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## Re: [better solution] pairs of separators from a string

From:
yary
Date:
September 20, 2021 15:04
Subject:
Re: [better solution] pairs of separators from a string
Message ID:
CAG2CFAa0hjBOaEdnC1MUJfjDA5eWOCw9sYMC2hQ+0movhLznJA@mail.gmail.com
See Challenge #2 in
https://theweeklychallenge.org/blog/perl-weekly-challenge-131/ ... !

-y

On Wed, Aug 25, 2021 at 2:08 PM William Michels <wjm1@caa.columbia.edu>
wrote:

> Hi Andy!
>
> Maybe this helps (separate coding elements with parens and/or brackets,
> still get the same result):
>
> > say 1, 1, * + * ...^ *>= 100;
> (1 1 2 3 5 8 13 21 34 55 89)
>
> > say 1, 1, * + * ...^ (*>= 100);
> (1 1 2 3 5 8 13 21 34 55 89)
>
> > say 1, 1, * + * ...^ ( * >= 100);
> (1 1 2 3 5 8 13 21 34 55 89)
>
> > say (1, 1, * + *) ...^ ( * >= 100);
> (1 1 2 3 5 8 13 21 34 55 89)
>
> > say 1, 1, * + * [...^] ( * >= 100);
> (1 1 2 3 5 8 13 21 34 55 89)
>
> > say (1, 1, * + *) [...^] ( * >= 100);
> (1 1 2 3 5 8 13 21 34 55 89)
>
> From Yary:
> >> Ranges also support arbitrary functions, the doc page shows a Fibonacci
> number generator
> >> https://docs.raku.org/language/operators#index-entry-sequence_operator
>
> The Fibonacci code above (and in the docs) uses the sequence operator
> (infix ...), not the range operator (infix ..). To recap for Andy: Yary,
> Vadim, Brian, Fernando and Marc have posted code using the sequence
> operator; I've previously posted code using the range operator coupled with
> a grep() call  [I recall reading somewhere that ranges are cheaper to
> construct than sequences, but can't locate the reference at the moment].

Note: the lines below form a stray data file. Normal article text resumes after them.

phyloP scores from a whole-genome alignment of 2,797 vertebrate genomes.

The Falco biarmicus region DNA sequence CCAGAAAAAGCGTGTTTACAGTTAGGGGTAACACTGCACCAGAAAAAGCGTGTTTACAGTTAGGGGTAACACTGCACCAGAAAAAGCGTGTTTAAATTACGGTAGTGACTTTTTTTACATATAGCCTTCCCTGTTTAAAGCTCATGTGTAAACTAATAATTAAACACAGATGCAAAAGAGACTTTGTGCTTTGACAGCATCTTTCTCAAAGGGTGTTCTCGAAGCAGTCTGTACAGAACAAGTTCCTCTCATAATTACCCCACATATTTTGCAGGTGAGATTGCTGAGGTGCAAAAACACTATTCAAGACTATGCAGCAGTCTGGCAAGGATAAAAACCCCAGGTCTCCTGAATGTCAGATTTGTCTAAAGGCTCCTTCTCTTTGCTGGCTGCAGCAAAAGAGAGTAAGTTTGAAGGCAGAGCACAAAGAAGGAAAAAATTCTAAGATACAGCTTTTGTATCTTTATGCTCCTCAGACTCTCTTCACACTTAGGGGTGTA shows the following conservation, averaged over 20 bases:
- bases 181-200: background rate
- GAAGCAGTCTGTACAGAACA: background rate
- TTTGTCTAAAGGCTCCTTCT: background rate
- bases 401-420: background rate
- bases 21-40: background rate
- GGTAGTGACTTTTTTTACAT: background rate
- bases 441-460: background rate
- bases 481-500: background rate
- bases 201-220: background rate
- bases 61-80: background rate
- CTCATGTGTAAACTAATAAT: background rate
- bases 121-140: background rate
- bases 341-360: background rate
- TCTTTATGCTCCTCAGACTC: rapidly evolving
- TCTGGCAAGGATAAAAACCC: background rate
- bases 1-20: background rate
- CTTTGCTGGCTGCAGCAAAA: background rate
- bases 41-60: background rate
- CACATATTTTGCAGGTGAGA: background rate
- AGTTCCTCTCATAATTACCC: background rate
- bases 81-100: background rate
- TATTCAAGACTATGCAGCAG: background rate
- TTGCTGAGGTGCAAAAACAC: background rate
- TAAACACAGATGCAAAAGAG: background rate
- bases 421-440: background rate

>
> FWIW_1, I was unable to get the Fibonacci code to work with the range
> operator:
>
> > say 1, 1, * + * ..^ *>= 100;
> 11WhateverCode.new
>
> FWIW_2, I've had good luck grepping out composite sequences with the
> 'range_operator / grep' strategy:
>
> > #Using "(^*)" as a synonym for the range "(0..*-1)", see:
> https://docs.raku.org/type/Range
> Nil
>
> > ( 0..11 ).[ (^*).grep: * %% 2 ]
> (0 2 4 6 8 10)
>
> > ( 0..11 ).[ (^*).grep: * %% 3 ]
> (0 3 6 9)
>
> > ( 0..11 ).[ (^*).grep: * %% (2|3) ]
> (0 2 3 4 6 8 9 10)
>
> > ( 0..11 ).[ (^*).grep: * %% any(2,3) ]
> (0 2 3 4 6 8 9 10)
>
> HTH, Bill.
>
> PS Now to try to understand the differences (shown earlier in this thread)
> when the := binding operator is used!
>
>
> On Wed, Aug 25, 2021 at 7:15 AM Andy Bach <Andy_Bach@wiwb.uscourts.gov>
> wrote:
>
>> say 1, 1, * + * ...^ *>= 100;
>>
>> thinking "shouldn't it be '<=' as you want the total to be less than
>> 100?" but
>> \$ raku -e 'say 1, 1, * + * ...^ *<= 100;'
>> ===SORRY!=== Error while compiling -e
>> Whitespace required before <= operator
>> at -e:1
>> ------> say 1, 1, * + * ...^ *<= 100;⏏<EOL>
>>     expecting any of:
>>         postfix
>>
>> and
>> \$ raku -e 'say 1, 1, * + * ...^ * <= 100;'
>> ()
>> \$ raku -e 'say 1, 1, * + * ...^ * >= 100;'
>> (1 1 2 3 5 8 13 21 34 55 89)
>>
>> So, then it dawned on me that the '>=' is "binding" (right word?) to the
>> "*" marking the end of the sequence as "until I am ge 100".  Though that
>> doesn't quite work,
>> \$ raku -e 'say 1, 1, * + * ...^ * <= 100;'
>> ()
>>
>> Ah, I see, it does work. The end of the sequence is the first number less
>> than 100, so 1 succeeds.  I guess the sequence never gets started.
>> ------------------------------
>> *From:* yary <not.com@gmail.com>
>> *Sent:* Tuesday, August 24, 2021 8:39 PM